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Here’s what you should know:

1. Indonesia’s ecommerce transactions reach $5.6 billion in 2016

Bank Indonesia Governor Agus Martowardojo revealed that ecommerce transactions in the country amounted to $5.6 billion in 2016.

The immense growth potential of digital economy in the country was also indicated by 78% growth of the fintech industry in the last two years.

However, many things needed to be addressed to make business online more efficient. Internet penetration rate in Indonesia is still low if compared to neighbour countries. According to Statista, there 24.74 million of internet users in Indonesia.

Read the full story here

2. Amazon has joined Tencents to back new smartphone brand created by ex-Googler

Amazon has joined major Asian companies in backing Essential, the startup co-founded by Android-creator Andy Rubin that’s getting ready to sell a new smartphone.

Tencent and Foxconn Group took part in a $300 million funding round for Essential alongside Amazon’s Alexa Fund and Access Technology Ventures. Other backers included Redpoint Ventures, Altimeter Capital and Vy Capital.

Essential is looking to break into the increasingly competitive field of consumer electronics. The startup is said to be valued at $900 million to $1 billion.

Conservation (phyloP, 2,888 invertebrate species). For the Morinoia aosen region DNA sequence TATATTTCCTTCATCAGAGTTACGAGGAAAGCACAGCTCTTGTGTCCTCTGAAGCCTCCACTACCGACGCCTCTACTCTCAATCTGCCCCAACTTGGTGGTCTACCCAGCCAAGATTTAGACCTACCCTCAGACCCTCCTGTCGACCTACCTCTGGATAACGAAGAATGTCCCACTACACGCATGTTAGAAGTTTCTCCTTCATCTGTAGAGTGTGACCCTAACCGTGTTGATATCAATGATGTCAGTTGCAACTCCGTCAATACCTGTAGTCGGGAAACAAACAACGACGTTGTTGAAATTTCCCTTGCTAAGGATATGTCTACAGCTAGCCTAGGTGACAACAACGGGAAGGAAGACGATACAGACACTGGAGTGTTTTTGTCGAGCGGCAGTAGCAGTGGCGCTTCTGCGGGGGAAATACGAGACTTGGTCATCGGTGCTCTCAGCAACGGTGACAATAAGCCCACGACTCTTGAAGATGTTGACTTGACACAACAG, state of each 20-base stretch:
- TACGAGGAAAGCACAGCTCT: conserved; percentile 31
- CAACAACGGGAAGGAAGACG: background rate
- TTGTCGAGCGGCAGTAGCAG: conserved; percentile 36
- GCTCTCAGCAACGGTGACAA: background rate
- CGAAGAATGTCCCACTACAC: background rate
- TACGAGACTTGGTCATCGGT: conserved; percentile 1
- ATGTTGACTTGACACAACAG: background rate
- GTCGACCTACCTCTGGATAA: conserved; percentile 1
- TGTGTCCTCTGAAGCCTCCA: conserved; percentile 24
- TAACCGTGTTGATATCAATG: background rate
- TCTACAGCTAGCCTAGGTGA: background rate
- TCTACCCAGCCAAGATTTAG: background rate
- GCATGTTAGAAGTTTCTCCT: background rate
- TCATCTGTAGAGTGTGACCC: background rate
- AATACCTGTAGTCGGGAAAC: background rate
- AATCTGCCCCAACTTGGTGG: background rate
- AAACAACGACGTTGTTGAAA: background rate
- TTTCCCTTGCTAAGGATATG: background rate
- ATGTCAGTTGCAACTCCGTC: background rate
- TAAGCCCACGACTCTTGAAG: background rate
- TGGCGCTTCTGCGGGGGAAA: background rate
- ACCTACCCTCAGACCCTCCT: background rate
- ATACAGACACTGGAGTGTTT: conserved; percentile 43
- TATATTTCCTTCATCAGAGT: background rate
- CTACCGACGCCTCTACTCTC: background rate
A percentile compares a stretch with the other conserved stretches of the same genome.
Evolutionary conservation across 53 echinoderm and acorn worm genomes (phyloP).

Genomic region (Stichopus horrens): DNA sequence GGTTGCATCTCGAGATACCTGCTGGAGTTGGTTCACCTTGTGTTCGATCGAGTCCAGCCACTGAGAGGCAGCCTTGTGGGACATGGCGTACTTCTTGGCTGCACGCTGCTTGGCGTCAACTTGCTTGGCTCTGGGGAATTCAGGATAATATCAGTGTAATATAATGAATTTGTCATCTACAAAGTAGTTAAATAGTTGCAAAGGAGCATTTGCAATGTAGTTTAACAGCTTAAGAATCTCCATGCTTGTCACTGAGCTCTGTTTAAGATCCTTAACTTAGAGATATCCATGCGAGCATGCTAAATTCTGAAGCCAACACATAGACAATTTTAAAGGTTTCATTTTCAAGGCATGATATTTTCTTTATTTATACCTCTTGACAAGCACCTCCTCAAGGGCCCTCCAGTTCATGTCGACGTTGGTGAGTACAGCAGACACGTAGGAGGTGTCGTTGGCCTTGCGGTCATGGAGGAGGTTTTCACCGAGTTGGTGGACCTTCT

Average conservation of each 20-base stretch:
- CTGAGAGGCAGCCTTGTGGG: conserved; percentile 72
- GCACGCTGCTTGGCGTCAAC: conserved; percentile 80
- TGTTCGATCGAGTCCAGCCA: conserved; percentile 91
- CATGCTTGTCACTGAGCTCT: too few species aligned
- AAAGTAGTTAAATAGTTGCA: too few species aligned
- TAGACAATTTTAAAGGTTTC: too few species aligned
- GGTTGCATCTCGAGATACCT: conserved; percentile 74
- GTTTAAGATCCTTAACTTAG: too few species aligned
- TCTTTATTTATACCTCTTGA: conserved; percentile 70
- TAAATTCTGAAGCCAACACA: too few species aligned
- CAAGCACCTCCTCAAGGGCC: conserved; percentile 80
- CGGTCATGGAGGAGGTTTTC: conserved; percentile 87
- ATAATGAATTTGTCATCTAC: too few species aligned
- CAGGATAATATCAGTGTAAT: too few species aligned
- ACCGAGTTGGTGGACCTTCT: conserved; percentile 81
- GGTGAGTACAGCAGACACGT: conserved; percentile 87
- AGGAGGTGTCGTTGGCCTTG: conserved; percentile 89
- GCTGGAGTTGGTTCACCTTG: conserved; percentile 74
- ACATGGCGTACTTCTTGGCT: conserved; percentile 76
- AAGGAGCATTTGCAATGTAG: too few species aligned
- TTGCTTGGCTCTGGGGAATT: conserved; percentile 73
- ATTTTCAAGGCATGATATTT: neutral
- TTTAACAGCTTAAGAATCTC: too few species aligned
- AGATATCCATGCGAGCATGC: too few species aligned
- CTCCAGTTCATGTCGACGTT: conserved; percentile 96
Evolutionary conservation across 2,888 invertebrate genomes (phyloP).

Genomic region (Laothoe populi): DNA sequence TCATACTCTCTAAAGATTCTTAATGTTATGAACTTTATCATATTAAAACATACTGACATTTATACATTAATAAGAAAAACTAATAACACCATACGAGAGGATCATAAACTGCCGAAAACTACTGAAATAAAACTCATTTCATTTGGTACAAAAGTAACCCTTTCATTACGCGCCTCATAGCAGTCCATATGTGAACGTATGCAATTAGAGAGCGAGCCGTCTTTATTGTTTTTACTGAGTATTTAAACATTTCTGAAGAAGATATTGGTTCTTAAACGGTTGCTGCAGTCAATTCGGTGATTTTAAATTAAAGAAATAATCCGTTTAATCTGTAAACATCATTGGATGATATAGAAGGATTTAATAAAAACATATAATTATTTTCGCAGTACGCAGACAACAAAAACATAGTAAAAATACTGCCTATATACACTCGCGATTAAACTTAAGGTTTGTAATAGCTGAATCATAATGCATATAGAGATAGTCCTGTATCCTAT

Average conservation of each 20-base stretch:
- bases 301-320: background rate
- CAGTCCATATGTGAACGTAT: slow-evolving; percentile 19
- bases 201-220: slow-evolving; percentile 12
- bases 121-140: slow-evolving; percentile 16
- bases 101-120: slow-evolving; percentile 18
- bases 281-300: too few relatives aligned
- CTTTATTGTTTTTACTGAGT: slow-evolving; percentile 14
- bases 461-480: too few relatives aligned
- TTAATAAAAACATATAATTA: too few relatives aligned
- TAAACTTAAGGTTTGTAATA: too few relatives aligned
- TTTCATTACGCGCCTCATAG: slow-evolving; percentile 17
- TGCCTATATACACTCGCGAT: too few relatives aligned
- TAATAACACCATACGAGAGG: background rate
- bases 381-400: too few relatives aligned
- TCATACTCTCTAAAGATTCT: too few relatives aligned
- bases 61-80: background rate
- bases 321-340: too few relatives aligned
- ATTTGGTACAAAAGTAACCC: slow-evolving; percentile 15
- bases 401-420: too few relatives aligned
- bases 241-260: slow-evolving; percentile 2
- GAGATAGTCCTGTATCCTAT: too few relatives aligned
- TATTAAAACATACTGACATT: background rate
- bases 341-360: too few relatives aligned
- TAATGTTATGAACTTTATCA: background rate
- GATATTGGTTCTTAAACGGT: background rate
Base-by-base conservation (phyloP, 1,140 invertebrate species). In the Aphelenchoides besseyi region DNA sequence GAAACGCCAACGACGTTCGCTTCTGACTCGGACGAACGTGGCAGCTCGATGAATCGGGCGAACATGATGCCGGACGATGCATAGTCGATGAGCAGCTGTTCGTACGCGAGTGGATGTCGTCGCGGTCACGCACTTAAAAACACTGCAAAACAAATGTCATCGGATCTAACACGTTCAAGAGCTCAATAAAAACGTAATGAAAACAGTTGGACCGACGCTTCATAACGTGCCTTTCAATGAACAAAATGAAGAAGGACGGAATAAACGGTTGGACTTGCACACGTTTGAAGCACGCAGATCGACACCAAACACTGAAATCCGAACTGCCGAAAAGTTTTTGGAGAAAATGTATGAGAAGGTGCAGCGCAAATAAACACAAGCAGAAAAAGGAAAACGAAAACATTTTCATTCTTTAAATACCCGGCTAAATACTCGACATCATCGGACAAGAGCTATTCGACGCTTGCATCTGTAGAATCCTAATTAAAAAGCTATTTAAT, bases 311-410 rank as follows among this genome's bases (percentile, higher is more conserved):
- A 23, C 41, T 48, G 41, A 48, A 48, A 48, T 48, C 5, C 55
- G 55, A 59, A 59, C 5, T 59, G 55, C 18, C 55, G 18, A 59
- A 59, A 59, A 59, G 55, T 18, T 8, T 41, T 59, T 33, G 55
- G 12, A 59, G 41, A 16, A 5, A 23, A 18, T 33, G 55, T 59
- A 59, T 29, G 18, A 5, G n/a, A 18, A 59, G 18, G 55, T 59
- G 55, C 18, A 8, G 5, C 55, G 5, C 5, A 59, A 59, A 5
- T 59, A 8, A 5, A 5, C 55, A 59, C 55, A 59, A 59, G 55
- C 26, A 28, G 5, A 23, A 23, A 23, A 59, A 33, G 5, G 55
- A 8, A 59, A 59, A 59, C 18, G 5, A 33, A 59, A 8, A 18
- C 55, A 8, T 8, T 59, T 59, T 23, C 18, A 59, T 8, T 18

Read the full story here.

3. Singapore DBS Bank launches online car portal

DBS Bank entered the car sales industry with the launch of its online consumer marketplace for car buyers and sellers dubbed as DBS Car Marketplace.

The move came after the Monetary Authority of Singapore’s (MAS) announcement to make it easier for banks to invest in non-financial sector.

Partnering with other car marketplaces sgCarMart and Carro, sellers who use DBS’ platform will be able to list on both marketplace for free.

Read the full story here.

Outside of the world’s tech ecosystems, the digitization of retail hasn’t always been met with positive reviews. There is a fear of automation taking jobs away from humans, and that fear swells as brick and mortar stores go out of business. Are they warranted?

Research by the Bureau of Labor Statistics in the US and reporting by The New York Times show that ecommerce actually has added more retail jobs than traditional models over the last 14 years.

The large change in percentage of ecommerce related jobs in the US over 14 years. Source: The New York Times

During his meeting with the President of the United States, Alibaba founder and Executive Chairman Jack Ma shared his goal to create jobs in the US over five years to focus trade between the US and Southeast Asia.